We all like to make plans…

Cogs in the system
Does the planning system need reform, and if so, how?

The Government’s proposals to reform the planning system (the National Planning Policy Framework or NPPF, in tandem with the Localism Bill) could have far-reaching effects on the local environment – indeed that is the intention. Quite how it will play out in practice is another matter. The cross-party Communities and Local Government Select Committee (CLG) published its review of the NPPF yesterday – and its response was not entirely supportive. Interestingly, the CLG review picked up on a number of issues that have been worrying landscape architects and local activists. Two things in particular have been a common thread amongst commentators. The first of these was the haziness around the term ‘sustainability’ in the NPPF. Exactly what the government means by sustainability in this context is unclear, detractors would say deliberately so.

"Sustainability can mean whatever you want it to..."
To paraphrase Humpty Dumpty, "Sustainability can mean whatever you want it to..."

It is important, because one of the other key planks of the framework is its much vaunted ‘presumption in favour of [sustainable] development’. I put the word in brackets because many campaigners point out that without a clear definition of sustainability, the framework becomes a developers’ charter – the second important issue picked up by the CLG review. In fact, the CLG review went further than this, suggesting that the default answer of ‘yes’ to development should be removed, to create a balance between economic development and protecting the environment and communities. Perhaps the importance of this point is best viewed from a regional perspective, for it is in the most densely occupied parts of the UK that the questions come into sharpest focus. In the over-developed south-east, the potential financial returns are greatest. This means that if a developer can get planning consent on a previously agricultural plot of land, the value will rise something like a hundred-fold.

Lots of this?
With a significant under-supply in housing, many would argue that a review of the planning system is long overdue. The question is: how to loosen up the process without weakening the protections already in place?

In addition to this, the most densely developed areas are also those where demand is strongest for houses and other development pressures (transport, offices etc). These are very real pressures which ultimately affect house prices and therefore the ability of those on low or middle incomes to find somewhere to live.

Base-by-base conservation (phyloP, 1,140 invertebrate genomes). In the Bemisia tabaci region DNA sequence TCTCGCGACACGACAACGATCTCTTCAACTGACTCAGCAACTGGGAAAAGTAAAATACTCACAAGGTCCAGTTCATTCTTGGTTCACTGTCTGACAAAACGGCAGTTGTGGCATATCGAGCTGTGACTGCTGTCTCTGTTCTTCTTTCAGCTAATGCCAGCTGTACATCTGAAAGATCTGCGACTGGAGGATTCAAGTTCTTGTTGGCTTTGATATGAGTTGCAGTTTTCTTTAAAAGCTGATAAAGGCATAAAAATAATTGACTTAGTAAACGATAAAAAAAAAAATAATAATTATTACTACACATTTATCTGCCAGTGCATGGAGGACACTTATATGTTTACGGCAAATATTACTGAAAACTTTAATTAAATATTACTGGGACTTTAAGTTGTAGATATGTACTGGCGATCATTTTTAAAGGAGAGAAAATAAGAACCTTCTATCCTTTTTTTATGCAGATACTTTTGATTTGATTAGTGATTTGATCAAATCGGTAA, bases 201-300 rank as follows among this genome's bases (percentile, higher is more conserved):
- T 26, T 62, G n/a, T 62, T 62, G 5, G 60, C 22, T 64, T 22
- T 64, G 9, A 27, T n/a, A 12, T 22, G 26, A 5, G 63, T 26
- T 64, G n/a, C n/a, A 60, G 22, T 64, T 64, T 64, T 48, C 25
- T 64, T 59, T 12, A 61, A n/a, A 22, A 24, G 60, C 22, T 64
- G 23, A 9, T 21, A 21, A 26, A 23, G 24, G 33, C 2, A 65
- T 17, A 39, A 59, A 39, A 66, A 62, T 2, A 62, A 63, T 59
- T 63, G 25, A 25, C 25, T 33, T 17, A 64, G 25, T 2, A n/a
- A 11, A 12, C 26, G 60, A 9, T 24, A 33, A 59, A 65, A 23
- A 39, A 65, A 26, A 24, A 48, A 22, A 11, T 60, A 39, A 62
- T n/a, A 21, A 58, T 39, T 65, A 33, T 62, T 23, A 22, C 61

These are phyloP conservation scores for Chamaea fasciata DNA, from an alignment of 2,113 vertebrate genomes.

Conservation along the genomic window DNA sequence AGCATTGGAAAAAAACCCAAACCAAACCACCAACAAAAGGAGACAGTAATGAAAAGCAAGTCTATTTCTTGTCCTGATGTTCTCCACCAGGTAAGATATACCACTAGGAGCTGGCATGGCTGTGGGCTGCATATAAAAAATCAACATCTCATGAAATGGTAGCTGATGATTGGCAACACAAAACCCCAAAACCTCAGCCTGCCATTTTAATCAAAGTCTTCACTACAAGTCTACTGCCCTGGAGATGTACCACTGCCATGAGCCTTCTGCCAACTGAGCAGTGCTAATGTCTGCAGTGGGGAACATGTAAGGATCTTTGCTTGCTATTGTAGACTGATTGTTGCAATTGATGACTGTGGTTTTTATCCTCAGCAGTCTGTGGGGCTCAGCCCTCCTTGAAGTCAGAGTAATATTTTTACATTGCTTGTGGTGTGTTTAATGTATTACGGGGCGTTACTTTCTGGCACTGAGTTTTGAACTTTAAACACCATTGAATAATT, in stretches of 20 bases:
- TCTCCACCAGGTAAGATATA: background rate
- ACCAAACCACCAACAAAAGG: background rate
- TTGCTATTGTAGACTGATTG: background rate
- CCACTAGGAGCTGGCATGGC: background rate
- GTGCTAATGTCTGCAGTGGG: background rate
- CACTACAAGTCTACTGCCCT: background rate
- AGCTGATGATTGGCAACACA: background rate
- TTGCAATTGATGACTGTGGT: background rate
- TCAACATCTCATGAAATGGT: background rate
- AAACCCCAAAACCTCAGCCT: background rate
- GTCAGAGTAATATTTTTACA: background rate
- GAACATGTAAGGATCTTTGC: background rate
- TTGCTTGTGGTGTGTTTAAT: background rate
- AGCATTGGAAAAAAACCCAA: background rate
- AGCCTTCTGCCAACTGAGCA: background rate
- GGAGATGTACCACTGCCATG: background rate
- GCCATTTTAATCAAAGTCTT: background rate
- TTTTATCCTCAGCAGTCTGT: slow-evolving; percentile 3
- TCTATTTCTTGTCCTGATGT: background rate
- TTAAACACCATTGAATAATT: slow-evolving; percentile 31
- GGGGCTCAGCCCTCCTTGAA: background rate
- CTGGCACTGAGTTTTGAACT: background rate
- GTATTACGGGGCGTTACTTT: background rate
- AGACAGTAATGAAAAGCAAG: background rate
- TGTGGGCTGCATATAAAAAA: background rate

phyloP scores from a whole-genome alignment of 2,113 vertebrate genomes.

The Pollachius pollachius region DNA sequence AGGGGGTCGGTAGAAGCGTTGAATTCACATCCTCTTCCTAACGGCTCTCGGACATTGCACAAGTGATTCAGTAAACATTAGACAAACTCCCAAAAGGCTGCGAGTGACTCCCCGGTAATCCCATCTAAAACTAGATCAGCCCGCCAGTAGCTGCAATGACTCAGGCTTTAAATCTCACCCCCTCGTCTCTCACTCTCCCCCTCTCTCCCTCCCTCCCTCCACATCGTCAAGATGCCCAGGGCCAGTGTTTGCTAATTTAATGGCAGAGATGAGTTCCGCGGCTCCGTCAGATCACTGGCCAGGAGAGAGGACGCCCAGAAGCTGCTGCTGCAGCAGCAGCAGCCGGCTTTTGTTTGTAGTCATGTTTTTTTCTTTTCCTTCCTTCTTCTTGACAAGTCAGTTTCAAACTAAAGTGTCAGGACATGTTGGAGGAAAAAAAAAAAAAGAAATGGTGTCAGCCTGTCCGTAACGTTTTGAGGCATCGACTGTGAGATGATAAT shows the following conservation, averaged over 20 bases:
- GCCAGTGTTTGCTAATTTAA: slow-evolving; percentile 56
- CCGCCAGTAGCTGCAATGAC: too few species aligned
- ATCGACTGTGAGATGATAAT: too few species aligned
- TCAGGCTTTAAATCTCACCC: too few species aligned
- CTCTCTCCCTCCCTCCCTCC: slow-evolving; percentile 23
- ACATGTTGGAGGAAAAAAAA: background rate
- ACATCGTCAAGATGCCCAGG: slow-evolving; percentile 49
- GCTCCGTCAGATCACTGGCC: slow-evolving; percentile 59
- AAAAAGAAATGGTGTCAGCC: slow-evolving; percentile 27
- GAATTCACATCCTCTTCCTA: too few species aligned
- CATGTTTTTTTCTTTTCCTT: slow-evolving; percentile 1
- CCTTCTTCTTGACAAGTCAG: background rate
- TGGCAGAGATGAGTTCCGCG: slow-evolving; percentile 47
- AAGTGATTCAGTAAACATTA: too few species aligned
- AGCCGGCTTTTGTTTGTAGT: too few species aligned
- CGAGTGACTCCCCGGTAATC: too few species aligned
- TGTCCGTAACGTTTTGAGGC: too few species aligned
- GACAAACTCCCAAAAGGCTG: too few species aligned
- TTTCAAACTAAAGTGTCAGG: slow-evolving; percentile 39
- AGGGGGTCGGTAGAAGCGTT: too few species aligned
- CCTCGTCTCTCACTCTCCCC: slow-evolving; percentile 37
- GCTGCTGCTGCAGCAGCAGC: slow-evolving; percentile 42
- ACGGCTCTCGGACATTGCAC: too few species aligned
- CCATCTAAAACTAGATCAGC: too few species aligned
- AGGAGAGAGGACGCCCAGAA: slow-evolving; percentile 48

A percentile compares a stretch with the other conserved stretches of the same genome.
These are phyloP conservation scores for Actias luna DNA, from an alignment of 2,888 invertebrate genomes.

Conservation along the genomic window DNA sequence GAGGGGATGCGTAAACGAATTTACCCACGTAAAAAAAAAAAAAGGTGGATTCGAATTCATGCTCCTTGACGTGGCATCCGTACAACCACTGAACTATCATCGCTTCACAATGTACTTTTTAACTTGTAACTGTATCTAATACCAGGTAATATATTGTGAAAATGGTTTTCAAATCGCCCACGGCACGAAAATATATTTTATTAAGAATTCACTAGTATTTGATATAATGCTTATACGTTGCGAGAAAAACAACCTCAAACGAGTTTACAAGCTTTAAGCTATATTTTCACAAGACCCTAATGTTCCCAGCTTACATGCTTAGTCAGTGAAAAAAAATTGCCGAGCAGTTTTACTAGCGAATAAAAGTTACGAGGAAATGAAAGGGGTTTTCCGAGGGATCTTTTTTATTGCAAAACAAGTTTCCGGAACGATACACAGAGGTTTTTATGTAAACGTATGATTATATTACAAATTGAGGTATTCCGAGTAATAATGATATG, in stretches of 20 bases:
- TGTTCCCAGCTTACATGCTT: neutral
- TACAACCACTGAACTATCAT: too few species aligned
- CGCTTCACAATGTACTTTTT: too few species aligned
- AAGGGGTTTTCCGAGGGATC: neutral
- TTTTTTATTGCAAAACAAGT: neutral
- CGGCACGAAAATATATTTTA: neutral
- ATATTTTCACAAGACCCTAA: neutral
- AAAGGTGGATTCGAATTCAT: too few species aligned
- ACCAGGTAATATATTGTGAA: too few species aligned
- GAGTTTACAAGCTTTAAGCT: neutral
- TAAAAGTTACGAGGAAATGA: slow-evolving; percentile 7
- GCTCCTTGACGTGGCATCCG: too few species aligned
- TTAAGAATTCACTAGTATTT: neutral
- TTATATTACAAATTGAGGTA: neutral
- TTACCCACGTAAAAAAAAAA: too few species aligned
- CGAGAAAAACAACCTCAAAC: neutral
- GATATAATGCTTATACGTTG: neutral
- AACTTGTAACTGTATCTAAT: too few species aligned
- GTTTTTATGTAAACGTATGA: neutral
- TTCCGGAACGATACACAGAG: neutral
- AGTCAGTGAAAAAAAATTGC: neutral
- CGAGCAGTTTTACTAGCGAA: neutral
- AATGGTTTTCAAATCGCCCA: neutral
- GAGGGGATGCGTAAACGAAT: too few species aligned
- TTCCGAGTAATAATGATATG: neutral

In addition to the NPPF, there is the Localism Bill (now law). One of the key strands of this legislation is to allow communities to directly drive the local planning agenda. At the moment, this is essentially either done through the ballot box – some would argue unsuccessfully, through consultation (non-binding in legal terms), or through local community and special interest groups. This latter is expected to continue, but the intention is that local communities will be able to directly influence the planning agenda and indeed the local framework. The drawback that I see with this is that on the whole, people only campaign on negative issues – to stop development – rather than on positive issues. There is no denying that there is a strong thread of ‘nimbyism’ running through community involvement in planning. The danger is that this could become embedded in local framework plans. This could actually work against the ‘presumption in favour of development’. However, far from being a check to this as intended by the Government, it is likely that it would be resolved in challenges by developers to the planning policies and framework plans of planning authorities.

So the question remains, will the changes to the planning system result in more or less democracy? In addition will it increase appeals by developers, thus lengthening and complicating the process – the exact opposite of what is intended?

John Wyer

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